Yet another officer has been implicated in covering up the death of Henry Glover, who died while in the custody of the New Orleans Police Department, the New Orleans Times-Picayunereports. NOPD officer Greg McRae is being investigated by the FBI for playing a role in torching the car of William Tanner with Glover's remains inside. Tanner had sought aid for the Glover after discovering him bleeding from gunshot wounds in the Algiers section of New Orleans in the days after the storm hit. Glover's troubling death while in police custody wasfirst broken by The Investigative Fund in an article by A.C. Thompson that appeared in The Nation last year, triggering a federal investigation and the empaneling of a federal grand jury.
Two other NOPD officers, Captain Jeff Winn and Lieutenant Dwayne Scheuermann, both highly decorated officers, had earlier become targets of the federal investigation into the incineration of Tanner's car. All three officers were members of the NOPD's SWAT unit during the storm. Tanner tried to save Glover's life by bringing him to the SWAT team's temporary base at a local elementary school, but was instead assaulted by NOPD officers, he says, while Glover lay bleeding to death in the back seat of his car.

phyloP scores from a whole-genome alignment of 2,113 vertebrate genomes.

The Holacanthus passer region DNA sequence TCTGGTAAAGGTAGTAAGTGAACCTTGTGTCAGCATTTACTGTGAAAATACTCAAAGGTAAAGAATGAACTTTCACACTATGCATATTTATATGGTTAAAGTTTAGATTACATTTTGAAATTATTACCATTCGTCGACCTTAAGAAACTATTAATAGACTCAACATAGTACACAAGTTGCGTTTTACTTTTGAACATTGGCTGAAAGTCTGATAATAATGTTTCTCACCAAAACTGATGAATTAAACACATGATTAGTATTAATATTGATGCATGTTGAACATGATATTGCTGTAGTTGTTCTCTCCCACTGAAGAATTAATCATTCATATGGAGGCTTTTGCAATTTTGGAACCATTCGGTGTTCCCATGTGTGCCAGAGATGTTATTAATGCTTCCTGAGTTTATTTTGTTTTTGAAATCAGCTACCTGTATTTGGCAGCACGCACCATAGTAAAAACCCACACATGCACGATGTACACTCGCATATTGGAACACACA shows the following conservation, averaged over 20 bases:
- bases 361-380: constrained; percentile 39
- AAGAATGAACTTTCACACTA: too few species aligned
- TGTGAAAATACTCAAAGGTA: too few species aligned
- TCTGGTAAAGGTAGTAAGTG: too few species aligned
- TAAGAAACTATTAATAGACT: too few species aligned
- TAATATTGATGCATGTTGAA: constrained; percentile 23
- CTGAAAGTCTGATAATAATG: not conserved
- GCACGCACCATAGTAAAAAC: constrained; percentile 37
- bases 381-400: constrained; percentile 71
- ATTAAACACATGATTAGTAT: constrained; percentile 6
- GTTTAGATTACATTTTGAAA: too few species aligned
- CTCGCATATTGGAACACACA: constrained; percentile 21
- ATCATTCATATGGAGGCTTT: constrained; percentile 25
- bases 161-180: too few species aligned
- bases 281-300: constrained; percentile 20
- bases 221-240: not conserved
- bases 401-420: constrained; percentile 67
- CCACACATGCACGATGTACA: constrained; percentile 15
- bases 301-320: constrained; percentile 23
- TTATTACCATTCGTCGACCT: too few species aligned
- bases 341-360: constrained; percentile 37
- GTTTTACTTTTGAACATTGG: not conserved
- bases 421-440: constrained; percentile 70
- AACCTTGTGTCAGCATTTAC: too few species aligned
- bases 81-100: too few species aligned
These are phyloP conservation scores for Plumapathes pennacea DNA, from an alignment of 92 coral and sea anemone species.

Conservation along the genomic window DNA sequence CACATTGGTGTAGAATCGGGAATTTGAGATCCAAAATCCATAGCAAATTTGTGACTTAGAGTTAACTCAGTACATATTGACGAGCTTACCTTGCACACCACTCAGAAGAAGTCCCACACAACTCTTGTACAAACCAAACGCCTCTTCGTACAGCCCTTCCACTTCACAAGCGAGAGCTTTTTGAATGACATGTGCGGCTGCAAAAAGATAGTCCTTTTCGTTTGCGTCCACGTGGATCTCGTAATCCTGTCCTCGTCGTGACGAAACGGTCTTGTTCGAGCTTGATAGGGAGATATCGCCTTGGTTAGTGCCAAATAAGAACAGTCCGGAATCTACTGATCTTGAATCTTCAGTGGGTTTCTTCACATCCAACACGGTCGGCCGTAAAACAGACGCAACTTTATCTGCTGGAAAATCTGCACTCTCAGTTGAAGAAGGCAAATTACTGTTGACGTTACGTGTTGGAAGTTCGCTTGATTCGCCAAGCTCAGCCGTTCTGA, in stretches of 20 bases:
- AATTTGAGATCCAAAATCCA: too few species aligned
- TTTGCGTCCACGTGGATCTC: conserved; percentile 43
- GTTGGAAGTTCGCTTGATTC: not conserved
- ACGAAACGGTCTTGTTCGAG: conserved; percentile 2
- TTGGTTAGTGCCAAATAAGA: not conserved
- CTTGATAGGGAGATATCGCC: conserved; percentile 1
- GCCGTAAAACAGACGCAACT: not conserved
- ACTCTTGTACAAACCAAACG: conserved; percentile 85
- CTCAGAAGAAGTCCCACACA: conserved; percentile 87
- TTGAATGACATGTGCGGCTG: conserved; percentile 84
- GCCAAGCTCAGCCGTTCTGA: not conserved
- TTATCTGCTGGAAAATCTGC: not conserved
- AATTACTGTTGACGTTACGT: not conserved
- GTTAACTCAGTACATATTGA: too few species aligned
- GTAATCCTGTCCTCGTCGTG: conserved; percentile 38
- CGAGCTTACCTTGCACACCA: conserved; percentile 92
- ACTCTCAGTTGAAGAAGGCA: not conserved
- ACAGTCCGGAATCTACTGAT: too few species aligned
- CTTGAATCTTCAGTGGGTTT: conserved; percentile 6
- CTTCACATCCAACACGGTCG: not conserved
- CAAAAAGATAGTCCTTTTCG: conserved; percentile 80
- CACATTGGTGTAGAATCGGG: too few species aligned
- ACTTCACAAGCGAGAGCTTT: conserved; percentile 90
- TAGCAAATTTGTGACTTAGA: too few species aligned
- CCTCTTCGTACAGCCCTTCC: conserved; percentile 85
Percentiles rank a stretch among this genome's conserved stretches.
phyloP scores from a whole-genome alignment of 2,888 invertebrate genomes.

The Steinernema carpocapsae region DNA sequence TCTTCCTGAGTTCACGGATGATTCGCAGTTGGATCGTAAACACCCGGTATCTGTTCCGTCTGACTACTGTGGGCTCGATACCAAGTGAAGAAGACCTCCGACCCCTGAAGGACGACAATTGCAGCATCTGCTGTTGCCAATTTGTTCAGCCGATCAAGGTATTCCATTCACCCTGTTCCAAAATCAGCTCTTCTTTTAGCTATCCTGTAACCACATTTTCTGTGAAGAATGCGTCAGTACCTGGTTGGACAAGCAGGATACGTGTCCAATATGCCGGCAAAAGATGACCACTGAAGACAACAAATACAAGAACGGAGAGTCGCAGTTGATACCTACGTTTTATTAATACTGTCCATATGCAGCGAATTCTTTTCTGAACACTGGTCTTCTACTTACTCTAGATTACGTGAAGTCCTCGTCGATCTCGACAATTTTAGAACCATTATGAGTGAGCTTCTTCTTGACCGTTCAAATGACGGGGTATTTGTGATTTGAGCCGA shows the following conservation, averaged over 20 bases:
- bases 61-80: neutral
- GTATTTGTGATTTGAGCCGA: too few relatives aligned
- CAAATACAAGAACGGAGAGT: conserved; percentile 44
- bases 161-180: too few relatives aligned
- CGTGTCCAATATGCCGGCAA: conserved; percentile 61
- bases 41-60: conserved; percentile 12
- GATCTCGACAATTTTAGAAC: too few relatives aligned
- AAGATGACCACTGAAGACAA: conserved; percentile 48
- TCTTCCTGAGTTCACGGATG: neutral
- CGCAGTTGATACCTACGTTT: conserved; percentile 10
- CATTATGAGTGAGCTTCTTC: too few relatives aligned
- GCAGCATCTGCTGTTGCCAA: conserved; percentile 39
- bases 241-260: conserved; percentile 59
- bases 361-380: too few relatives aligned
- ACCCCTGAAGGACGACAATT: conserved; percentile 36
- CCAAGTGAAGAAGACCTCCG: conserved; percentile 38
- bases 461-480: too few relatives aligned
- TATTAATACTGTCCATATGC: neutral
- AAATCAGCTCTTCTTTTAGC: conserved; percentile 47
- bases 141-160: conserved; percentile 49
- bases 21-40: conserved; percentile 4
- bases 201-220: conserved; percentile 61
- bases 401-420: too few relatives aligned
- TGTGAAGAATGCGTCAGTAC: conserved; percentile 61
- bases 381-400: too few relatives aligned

As the Times-Pic reports, investigators now believe it was a police officer who shot Glover in the first place.
Thompson has also uncovered new evidence identifying the attacker in the near fatal shooting of Donnell Herrington, another post-Katrina attack that was first broken by The Nation and The Investigative Fund. As Thompson reports in a recent post for ProPublica, which has done extensive followup reporting on the wave of unprosecuted post-Katrina attacks in collaboration with Frontline and the Times-Picayune:
No one has ever been charged in the incident, but now, more than four years later, at least two figures have come forward with information implicating a neighborhood man in the attack. These two people linked Roland Bourgeois Jr. to the shooting in interviews with ProPublica, the Times-Picayune and PBS’ “Frontline.”
Terri Benjamin, who lived in the area, said she saw Bourgeois, 47, pledge to shoot anybody with skin “darker than a brown paper bag” while clutching a shotgun. At one point, she said, he held up the blood-drenched baseball cap of a man who’d just been shot.
Bourgeois’ mother, Pam Pitre, said her son did fire his shotgun at an African-American man that day in Algiers Point, and acknowledged that he kept the man’s hat. Pitre, who insists her son “is not a racist,” said Bourgeois was accompanied by another man who also fired shots.